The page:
But the numbers of people being killed in wars are very high which implies that there was a lot of people.

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But the numbers of people being killed in wars are very high which implies that there was a lot of people.

I agree with you, Rivers. The article has nothing to do with what is considered a city, but population sizes. If that is all Alan got out of it, he may need to go re-read it. The BOM "cities" hold thousands and tens of thousands of people (and sometimes walled around about, most likely of stone), while the Hopewell did not. As mentioned, they were a small population spread out over very large area, even in the most concentrated areas. It is absolutely impossible that the Hopewell were BOM peoples.

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To get back on track, I'd forgotten about the spread of the bow and arrow. The transition from atlatl to bow is a major technological shift throughout the Americas and is readily detected within the archaeological record. I double-checked some sources and rediscovered that no definitive use of the bow and arrow is found from the Plains eastward before ~AD 400-500. Even in the West/Southwest the transition occurs during the first centuries AD.

I found this information interesting. I don't think it is life or death from the heartlanders, but is a cherry on top. I would like to see your resources on that. I don't doubt it, but am curious. It all post-dates the BOM, but some estimates put it much later:

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I found this information interesting. I don't think it is life or death from the heartlanders, but is a cherry on top. I would like to see your resources on that. I don't doubt it, but am curious. It all post-dates the BOM, but some estimates put it much later

I'm much more familiar with the SW, Great Basin, and Paleoindian cultures, but I have a copy of the Encyclopedia of Prehistory volume on North America (Peregrine & Ember 2001), which gives an in-depth overview of all the archaeological cultures in North America. I looked through it for references to the bow and arrow. From current data, no evidence of the bow and arrow has been found among Plains cultures prior to 1500 BP and none before 1300 BP (and most not 'til after 1000 BP) within Eastern Woodland cultures.

Again, like you said, it's no nail in the coffin, but an unfortunate miss for the Heartland model.

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I'm much more familiar with the SW, Great Basin, and Paleoindian cultures, but I have a copy of the Encyclopedia of Prehistory volume on North America (Peregrine & Ember 2001), which gives an in-depth overview of all the archaeological cultures in North America. I looked through it for references to the bow and arrow. From current data, no evidence of the bow and arrow has been found among Plains cultures prior to 1500 BP and none before 1300 BP (and most not 'til after 1000 BP) within Eastern Woodland cultures.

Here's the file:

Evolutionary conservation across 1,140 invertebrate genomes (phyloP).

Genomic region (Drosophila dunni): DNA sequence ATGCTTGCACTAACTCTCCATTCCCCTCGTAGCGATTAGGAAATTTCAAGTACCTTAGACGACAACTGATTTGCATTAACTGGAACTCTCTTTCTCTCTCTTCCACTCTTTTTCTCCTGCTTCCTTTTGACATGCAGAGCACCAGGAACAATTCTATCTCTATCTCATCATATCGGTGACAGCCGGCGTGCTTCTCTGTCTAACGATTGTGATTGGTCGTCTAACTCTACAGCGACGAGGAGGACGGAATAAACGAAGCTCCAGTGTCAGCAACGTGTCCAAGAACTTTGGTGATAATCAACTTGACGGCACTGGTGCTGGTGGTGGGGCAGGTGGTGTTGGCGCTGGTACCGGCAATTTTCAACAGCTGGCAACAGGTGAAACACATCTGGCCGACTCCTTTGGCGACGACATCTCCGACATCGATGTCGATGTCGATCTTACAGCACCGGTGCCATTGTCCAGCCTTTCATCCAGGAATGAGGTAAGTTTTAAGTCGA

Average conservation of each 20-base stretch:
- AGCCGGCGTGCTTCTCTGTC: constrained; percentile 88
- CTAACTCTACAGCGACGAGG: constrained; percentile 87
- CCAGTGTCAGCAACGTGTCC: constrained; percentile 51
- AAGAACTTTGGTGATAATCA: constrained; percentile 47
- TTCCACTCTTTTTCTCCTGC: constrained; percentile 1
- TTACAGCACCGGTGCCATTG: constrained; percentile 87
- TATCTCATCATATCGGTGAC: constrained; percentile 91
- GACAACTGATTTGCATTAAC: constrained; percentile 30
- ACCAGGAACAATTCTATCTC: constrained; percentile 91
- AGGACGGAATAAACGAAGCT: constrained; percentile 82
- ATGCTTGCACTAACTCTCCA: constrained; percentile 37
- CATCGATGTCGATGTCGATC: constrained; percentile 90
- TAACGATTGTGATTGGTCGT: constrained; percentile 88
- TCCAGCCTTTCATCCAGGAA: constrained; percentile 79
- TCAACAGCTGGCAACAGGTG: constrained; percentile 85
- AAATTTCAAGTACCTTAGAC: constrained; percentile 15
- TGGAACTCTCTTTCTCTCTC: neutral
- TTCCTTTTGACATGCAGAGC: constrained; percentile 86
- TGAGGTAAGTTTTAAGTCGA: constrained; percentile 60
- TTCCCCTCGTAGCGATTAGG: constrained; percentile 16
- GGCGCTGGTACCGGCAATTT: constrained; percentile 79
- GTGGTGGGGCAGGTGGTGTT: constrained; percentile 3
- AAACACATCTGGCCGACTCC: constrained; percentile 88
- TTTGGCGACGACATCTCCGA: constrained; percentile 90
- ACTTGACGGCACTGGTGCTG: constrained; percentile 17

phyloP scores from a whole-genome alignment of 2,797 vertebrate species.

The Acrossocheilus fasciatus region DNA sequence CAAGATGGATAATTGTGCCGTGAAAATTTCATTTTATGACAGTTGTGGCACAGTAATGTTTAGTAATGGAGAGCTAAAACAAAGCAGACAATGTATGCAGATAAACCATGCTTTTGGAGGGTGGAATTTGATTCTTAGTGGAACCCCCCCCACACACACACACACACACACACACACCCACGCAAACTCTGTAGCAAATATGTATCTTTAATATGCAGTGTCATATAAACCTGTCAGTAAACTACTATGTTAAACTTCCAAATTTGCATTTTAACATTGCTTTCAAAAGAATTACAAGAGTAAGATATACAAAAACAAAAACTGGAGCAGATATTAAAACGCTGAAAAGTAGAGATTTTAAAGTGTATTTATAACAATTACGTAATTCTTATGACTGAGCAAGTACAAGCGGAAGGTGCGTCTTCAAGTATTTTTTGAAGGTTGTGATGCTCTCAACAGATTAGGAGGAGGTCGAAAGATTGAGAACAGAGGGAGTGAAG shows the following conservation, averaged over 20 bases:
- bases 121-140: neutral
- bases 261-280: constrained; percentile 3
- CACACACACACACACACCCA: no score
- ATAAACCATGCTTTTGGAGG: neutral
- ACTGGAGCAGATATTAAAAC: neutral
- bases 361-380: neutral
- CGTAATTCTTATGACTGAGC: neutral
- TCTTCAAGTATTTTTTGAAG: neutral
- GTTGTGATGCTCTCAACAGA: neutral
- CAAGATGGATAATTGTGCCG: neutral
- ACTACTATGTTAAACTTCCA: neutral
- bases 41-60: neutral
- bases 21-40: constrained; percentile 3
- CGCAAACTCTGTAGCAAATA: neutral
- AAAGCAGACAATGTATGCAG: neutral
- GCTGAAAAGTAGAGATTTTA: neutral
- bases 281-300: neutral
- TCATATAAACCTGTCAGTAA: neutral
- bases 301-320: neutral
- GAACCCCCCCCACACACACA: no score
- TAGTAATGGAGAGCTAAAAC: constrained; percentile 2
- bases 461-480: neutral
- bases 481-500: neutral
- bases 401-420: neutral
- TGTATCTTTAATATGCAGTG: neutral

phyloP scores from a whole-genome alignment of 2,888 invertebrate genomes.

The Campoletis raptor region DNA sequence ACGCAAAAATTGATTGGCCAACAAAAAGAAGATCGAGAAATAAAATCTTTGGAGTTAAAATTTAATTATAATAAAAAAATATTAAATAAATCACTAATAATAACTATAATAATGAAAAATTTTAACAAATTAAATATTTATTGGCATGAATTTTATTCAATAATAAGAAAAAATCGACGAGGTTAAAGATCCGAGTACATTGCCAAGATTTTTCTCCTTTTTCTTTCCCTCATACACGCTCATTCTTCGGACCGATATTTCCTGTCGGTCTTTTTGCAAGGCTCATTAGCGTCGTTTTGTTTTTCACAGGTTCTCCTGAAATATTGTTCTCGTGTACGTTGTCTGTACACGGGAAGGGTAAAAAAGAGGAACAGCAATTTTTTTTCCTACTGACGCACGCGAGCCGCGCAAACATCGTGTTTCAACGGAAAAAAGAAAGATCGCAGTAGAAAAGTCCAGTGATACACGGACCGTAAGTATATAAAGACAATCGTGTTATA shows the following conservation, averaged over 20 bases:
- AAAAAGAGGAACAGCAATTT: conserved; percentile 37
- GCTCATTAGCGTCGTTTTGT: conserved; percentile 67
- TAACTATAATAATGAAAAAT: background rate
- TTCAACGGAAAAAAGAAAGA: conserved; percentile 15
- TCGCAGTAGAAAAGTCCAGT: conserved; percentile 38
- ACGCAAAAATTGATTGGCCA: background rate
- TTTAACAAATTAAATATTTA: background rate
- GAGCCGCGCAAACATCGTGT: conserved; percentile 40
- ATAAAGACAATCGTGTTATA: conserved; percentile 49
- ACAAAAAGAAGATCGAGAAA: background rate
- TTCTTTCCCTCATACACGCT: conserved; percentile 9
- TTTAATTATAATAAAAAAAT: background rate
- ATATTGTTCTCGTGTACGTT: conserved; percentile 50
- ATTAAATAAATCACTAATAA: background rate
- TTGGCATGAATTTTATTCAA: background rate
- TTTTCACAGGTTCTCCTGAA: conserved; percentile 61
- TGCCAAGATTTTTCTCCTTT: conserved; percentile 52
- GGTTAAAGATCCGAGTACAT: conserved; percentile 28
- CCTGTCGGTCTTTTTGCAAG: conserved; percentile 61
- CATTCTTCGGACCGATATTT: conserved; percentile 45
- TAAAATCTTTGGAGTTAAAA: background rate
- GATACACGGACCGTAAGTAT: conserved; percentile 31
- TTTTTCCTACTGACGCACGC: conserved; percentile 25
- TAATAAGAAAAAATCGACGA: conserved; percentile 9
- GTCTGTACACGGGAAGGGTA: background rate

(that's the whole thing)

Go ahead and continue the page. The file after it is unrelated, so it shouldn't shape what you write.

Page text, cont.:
Again, like you said, it's no nail in the coffin, but an unfortunate miss for the Heartland model.

American Indians did not have the bow that early but did use the atlatl. Atlatl.png It is interesting to note that the Book of Mormon uses the verb cast as in they cast their arrows. Atlatls are used the same way a lacrosse player flings a ball it basically extends his reach giving him more power and accuracy. Both American Indians and Mayans employed this.see here

Edited by Anijen
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I'm much more familiar with the SW, Great Basin, and Paleoindian cultures, but I have a copy of the Encyclopedia of Prehistory volume on North America (Peregrine & Ember 2001), which gives an in-depth overview of all the archaeological cultures in North America. I looked through it for references to the bow and arrow. From current data, no evidence of the bow and arrow has been found among Plains cultures prior to 1500 BP and none before 1300 BP (and most not 'til after 1000 BP) within Eastern Woodland cultures.

Again, like you said, it's no nail in the coffin, but an unfortunate miss for the Heartland model.

Thanks. It looks like we are looking at a very similar time period for the introduction of the bow and arrow with an introduction from 500-700 ad among the Woodland culture.

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American Indians did not have the bow that early but did use the atlatl. Atlatl.png It is interesting to note that the Book of Mormon uses the verb cast as in they cast their arrows. Atlatls are used the same way a lacrosse player flings a ball it basically extends his reach giving him more power and accuracy. Both American Indians and Mayans employed this.see here

Thanks, Anijen. I should have explained that more, but yes, the atlatl was the primary weapon/hunting device prior to the introduction of the bow and arrow after the destruction of the Nephites, which replaced the atlatl as the weapon of choice.

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evidence

proof